AG Jepsen Joins 27-Member Coalition in Defending Clean Power Plan
Attorney General George Jepsen has joined a 27-member coalition of states, counties and cities in comments opposing the Trump Administration's "unlawful and unsupported" proposed repeal of the Clean Power Plan.
In comments submitted to the Environmental Protection Agency (EPA) in response to its ongoing rulemaking seeking to repeal the Clean Power Plan, the coalition charges that the proposal is "unsupported by the facts or law" and that the repeal ignores not only increasingly compelling scientific underpinnings but also the EPA's obligation to regulate the emissions of existing power plants under the federal Clean Air Act.
The coalition charges that EPA's newly revised analysis of the economic impacts of the Clean Power Plan is error-filled and amounts to a "thinly veiled attempt to provide factual support for its predetermined conclusion to repeal the [Plan]."
"EPA has a legal, court-affirmed duty under the Clean Air Act to regulate carbon dioxide emissions," said Attorney General Jepsen. "It is a scientific fact that man-made carbon dioxide emissions are contributing to climate change, and that our country's power plants create massive amounts of carbon dioxide pollution. The repeal of the Clean Power Plan is short-sighted and indicative of the antagonistic stance that the Trump Administration has taken toward clean air and environmental protection policies. My office will continue to partner with fellow attorneys general and legal officials to oppose efforts to roll back the significant strides made in recent years and to defend the Clean Power Plan."
In their comments, the coalition compares the Trump Administration's constrained vision of the Clean Air Act to "a horse with blinders (if not a blindfold)" that "completely ignores the dire threat climate change poses, the interconnected nature of power plants, and the nature of the pollutant (carbon dioxide) that is the subject of regulation."
Specifically, the coalition challenges the proposed repeal on a number of fronts, including that:
• Scientific reports issued after the Clean Power Plan was finalized provide further demonstration of the critical need to promptly and sharply cut climate change pollution from power plants and other large sources.
• The Clean Air Act clearly requires EPA to set limits on carbon pollution from existing power plants; the administration's proposal to repeal the Clean Power Plan, without a replacement, would violate the Clean Air Act.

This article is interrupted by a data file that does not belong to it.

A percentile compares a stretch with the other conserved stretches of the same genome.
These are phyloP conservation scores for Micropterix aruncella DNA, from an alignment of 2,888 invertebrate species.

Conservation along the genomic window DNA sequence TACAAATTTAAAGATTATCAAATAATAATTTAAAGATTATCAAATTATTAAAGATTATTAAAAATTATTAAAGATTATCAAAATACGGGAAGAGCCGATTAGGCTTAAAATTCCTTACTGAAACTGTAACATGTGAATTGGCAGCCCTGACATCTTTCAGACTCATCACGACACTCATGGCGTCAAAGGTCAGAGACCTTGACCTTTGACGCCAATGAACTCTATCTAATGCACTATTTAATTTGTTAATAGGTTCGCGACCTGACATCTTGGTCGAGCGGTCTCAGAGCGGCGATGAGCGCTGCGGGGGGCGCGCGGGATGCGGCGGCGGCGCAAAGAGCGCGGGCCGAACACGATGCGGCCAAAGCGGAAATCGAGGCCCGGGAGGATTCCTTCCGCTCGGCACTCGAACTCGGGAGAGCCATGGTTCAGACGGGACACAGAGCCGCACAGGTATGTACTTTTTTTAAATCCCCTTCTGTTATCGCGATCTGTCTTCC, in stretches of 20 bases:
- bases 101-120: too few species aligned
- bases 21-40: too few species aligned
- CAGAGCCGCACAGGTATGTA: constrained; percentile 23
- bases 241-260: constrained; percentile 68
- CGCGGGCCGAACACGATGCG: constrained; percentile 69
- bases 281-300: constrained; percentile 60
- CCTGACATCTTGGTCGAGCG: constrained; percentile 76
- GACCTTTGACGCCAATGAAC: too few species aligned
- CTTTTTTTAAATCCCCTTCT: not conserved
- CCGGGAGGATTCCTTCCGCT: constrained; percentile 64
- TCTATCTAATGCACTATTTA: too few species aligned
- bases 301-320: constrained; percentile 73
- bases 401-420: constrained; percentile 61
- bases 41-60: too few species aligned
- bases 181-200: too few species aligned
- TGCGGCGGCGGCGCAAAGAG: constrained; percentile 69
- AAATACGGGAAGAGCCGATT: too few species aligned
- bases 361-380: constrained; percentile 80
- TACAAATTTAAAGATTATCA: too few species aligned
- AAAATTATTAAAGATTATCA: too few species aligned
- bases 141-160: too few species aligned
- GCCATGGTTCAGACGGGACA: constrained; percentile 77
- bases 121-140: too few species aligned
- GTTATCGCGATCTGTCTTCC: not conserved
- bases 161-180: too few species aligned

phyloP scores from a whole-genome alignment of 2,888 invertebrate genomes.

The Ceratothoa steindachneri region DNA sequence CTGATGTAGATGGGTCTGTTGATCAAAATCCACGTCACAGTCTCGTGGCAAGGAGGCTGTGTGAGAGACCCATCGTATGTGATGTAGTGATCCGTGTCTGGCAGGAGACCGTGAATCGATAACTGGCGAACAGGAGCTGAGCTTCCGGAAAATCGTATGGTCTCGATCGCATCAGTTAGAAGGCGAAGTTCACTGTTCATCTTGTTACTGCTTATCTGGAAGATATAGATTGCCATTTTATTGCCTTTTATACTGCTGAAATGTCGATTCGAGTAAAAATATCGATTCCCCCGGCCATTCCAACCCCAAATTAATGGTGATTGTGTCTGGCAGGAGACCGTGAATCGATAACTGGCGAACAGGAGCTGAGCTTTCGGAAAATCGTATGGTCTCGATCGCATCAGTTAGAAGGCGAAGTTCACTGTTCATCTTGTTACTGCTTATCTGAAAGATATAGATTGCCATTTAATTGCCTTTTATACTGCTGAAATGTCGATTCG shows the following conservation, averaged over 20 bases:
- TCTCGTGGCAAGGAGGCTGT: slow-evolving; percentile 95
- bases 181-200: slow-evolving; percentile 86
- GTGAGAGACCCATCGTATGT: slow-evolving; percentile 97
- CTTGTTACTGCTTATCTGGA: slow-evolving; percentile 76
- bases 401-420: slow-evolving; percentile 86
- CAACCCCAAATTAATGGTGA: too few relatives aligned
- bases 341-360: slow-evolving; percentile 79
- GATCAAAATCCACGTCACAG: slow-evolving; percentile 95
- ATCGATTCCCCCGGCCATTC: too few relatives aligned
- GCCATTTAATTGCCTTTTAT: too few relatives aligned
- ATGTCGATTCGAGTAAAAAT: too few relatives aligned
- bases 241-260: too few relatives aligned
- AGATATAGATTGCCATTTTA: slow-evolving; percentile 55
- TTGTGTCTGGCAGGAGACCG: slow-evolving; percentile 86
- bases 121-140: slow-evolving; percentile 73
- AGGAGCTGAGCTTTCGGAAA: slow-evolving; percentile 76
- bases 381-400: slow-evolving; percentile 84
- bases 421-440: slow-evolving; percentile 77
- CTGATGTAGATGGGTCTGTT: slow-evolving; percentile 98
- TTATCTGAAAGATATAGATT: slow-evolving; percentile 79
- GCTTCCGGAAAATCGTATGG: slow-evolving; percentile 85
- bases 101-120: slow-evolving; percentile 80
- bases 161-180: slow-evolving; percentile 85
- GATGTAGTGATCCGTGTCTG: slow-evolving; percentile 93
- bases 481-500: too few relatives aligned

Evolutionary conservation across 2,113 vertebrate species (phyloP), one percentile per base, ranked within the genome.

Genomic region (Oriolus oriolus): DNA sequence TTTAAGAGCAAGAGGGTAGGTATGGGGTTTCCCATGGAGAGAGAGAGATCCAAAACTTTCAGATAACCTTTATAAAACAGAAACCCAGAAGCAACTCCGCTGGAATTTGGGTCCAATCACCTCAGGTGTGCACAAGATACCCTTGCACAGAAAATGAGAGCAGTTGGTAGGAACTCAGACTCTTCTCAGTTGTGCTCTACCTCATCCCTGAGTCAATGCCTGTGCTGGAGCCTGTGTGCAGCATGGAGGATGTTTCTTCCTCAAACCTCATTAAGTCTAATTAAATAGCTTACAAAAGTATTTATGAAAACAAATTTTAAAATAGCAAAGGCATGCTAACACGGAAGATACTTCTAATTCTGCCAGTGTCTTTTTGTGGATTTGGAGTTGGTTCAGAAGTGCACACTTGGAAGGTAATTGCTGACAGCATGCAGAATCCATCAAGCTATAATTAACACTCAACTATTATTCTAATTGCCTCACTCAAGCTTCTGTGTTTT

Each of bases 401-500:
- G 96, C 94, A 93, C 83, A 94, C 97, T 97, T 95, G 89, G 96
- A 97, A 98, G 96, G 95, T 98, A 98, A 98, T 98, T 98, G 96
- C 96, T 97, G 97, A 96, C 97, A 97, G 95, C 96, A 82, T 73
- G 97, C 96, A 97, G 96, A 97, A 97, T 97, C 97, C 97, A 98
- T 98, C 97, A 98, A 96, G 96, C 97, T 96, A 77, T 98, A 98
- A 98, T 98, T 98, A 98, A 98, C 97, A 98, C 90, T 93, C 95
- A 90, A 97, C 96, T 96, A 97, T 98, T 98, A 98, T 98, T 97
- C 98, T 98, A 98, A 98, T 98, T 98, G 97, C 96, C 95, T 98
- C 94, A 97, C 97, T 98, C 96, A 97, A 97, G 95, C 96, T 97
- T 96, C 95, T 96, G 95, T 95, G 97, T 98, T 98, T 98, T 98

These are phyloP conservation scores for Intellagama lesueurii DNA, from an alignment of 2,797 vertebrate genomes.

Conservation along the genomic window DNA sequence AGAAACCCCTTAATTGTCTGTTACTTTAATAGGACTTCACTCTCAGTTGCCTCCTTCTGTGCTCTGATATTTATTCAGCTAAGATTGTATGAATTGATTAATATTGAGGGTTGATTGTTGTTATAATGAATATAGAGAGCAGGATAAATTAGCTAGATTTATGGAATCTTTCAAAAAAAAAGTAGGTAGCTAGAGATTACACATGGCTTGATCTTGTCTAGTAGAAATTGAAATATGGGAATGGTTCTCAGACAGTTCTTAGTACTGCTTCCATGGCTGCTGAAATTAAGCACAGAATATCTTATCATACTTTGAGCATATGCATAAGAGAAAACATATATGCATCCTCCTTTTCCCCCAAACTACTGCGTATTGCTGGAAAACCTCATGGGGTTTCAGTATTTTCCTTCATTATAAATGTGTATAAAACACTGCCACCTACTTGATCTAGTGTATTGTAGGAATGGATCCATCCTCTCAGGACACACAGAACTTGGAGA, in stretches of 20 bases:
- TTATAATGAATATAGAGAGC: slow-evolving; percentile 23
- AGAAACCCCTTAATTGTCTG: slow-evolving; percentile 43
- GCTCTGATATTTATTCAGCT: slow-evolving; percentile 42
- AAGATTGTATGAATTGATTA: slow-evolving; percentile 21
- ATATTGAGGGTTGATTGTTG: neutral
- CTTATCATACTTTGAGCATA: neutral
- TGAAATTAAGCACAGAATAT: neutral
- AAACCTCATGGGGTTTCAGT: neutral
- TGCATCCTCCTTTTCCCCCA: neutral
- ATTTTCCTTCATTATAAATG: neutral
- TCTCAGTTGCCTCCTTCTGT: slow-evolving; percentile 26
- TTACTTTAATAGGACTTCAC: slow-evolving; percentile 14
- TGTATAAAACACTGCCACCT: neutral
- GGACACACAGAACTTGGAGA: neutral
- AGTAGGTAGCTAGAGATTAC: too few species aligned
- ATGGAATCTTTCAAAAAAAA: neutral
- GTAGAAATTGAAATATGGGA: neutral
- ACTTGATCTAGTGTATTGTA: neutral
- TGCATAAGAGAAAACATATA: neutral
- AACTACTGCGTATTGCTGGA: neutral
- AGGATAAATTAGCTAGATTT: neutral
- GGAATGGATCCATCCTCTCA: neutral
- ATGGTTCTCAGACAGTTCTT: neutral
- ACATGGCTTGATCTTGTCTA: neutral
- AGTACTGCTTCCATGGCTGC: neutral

• The Trump Administration's legal arguments in support of its proposed repeal were carefully considered and rejected when raised in the Clean Power Plan rulemaking; nothing has changed to increase the merit of those arguments.
• The EPA's revised analysis on the economic impact of the Clean Power Plan contains numerous errors and systematically underestimates the benefits of the Plan while exaggerating its costs.
The Clean Power Plan is the culmination of a decade-long effort by partnering states and cities to require mandatory cuts in the emissions of climate change pollution from fossil fuel-burning power plants under the Clean Air Act. The Clean Power Plan – along with the companion rule applicable to new, modified and reconstructed power plants – would control these emissions by setting limits on the amount of climate change pollution that power plants can emit.
Today's comments were led by New York Attorney General Eric Schneiderman and, in addition to Connecticut, include the attorneys general of California, Delaware, Hawaii, Illinois, Iowa, Maine, Maryland, Massachusetts, Minnesota, New Mexico, North Carolina, Oregon, Pennsylvania, Rhode Island, Vermont, Virginia, Washington and the District of Columbia, and the chief legal officers of the cities of Boulder (Colorado), Chicago, Los Angeles, New York, Philadelphia, and South Miami (Florida) and the county of Broward (Florida).
Assistant Attorneys General Scott Koschwitz and Matthew Levine, head of the Environment Department, are assisting the Attorney General with this matter.
Please click here to view the coalition's comments.
Jaclyn M. Severance